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National Day of Prayer and the War on Terrorism

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Location: Washington, DC


NATIONAL DAY OF PRAYER AND THE WAR ON TERRORISM -- (House of Representatives - May 06, 2004)

The SPEAKER pro tempore (Mr. Cole). Under a previous order of the House, the gentleman from New Mexico (Mr. Pearce) is recognized for 5 minutes.

Mr. PEARCE. Mr. Speaker, I rise to address this body on the National Day of Prayer.

The Constitution-in a word-is the document that defines the values and principles of America.

Nearly 220 years ago, a few men, with extraordinary vision, used the lessons that history taught us to create this binding document that has served as the burning touch of our Nation's freedom. But over time, that flame has been has been dimmed, and its power has been mitigated, and before we know it, it will be a dull light that is indecipherable.

You see, over time, Mr. Speaker, we have let the Judiciary, slowly chip away the freedoms that are guaranteed to us under the constitution-chipping away so much that some of our liberties are unrecognizable.

For example, Mr. Speaker, the First Amendment to the Constitution says, "Congress shall make no laws respecting an establishment of religion, or prohibiting the free exercise thereof ....." It says that those of us who have faith in a Higher Power have the right to pray, express our beliefs.

Yet, our Federal Judges have ruled out prayer in schools. They have ruled that the Pledge of Allegiance, particularly, "..... one Nation, under God ....." is a violation of separation of state doctrine. Those who would ban our inalienable right to express our beliefs in a higher power selectively choose to cite the first part of the clause that says "Congress shall make no laws respecting an establishment of religion ....." They leave the second part, which says "..... or prohibiting free exercise thereof ....."

Congress opens up every session with a prayer, the President of the United States uses a Bible when he is sworn into office by the Chief Justice of the Supreme Court. The Declaration of Independence, arguably the single most powerful political document in world history, mentions God in the first paragraph and "divine Providence" in the last.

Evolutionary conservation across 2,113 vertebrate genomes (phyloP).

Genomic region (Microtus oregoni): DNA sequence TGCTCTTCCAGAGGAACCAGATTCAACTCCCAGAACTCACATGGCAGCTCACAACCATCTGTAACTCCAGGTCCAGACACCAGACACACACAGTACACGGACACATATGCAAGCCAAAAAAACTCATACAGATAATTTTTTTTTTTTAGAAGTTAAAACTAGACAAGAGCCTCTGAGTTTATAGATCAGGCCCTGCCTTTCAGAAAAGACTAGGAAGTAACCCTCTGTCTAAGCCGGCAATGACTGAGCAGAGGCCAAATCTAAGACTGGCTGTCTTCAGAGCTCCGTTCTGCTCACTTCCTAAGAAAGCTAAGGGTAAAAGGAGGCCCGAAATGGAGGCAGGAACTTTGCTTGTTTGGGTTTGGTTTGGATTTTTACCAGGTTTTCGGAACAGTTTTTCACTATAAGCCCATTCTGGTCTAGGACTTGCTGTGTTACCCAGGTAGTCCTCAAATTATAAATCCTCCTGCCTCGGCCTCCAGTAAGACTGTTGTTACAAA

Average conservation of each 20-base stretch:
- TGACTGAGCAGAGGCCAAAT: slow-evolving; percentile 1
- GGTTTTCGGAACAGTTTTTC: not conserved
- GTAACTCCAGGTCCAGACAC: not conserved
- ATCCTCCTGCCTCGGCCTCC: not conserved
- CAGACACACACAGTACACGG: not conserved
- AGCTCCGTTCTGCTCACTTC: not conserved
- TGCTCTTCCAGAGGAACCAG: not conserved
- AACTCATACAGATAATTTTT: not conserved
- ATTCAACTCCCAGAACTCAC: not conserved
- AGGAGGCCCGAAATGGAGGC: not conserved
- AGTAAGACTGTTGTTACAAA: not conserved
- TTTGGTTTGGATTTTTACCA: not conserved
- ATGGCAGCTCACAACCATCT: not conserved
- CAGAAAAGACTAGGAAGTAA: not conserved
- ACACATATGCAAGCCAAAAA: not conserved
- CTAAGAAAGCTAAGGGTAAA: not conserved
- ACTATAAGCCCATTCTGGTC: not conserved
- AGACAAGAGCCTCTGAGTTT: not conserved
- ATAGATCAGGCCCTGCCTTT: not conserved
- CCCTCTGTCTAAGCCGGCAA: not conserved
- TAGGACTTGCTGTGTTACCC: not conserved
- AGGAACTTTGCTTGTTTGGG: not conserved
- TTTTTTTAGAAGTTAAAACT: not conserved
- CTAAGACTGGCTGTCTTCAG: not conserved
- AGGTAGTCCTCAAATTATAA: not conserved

Religion in the public sector is not prohibited by the Constitution, the Constitution is what makes our ability to freely exercise our belief possible!

The Second Amendment to the Constitution says, "A well regulated Militia, being necessary to the security of a free State, the right of the people to keep and bear Arms, shall not be infringed." Some would argue, and unfortunately some have successfully done so, that this is not an individual right, but a collective right associated with service in a militia, or in modern terms the National Guard.

The Founders had a profound understanding that individuals and their rights were the only true check against an overzealous government. After all, they had just defeated one that sought to control access to arms.

Just a moment ago I added emphasis on the "people," I did so because right belongs to them, not the President and most assuredly not the Federal Government.

The Fifth Amendment says unequivocally that no person shall ". . . be deprived of life, liberty, or property, without due process of law; nor shall private property be taken for public use, without due compensation."

Yet Mr. Speaker, in my district of Southern New Mexico, we can't water our crops because our water is being diverted for a minnow based on science that only a writer of fiction could love. We have people who are prevented from using their God-given resources to feed, clothe, house and provide energy for their neighbors.

The Endangered Species Act, Mr. Speaker, was noble in its intent and just in its cause. Not one of us would seek the termination of a species. Yet the law has been twisted, turned and implemented in ways that directly violate our
constitutional rights. Simply stated, and directly supported by the plain wording of the 5th Amendment, Uncle Sam can't take our property without due process. He definitely can't take it without compensating for the loss. So we must ask ourselves, when does it matter to us enough to make a difference?

And the Tenth Amendment says that we have States Rights, "The powers not delegated to the United States by the Constitution, nor prohibited by it to the States, are reserved to the States respectively, or to the people." Yet the Federal government, at the behest of highly objectionable rulings by the courts over the last 100 years, has intruded on every aspect of our lives and ignored those rights reserved for the states and the people.

We know that we live under a constitution, but we are living in a time when the Constitution only means what the Judiciary says it means-simply stated, we can't let that happen.

The constitution has been tyrannized by people who honestly believe that we are incapable, as a free people, of living our lives in the manner that best serves us and our families. The courts have been willing accomplices and many of the core freedoms that are guaranteed to us under the constitution have been slowly but continuously taken from us.

I believe that the Constitution has been treated unjustly by the courts, and I believe we need to take a look at how our Constitution-this symbol of freedom-can be returned to its rightful place as the foundation of our freedom-instead of being just another document that tourists visit at the National Archives in Washington.

Thomas Jefferson, James Madison and the Framers of the Constitution feared tyranny from the judiciary more than from the other two branches, so they placed deliberate limitations on the judiciary.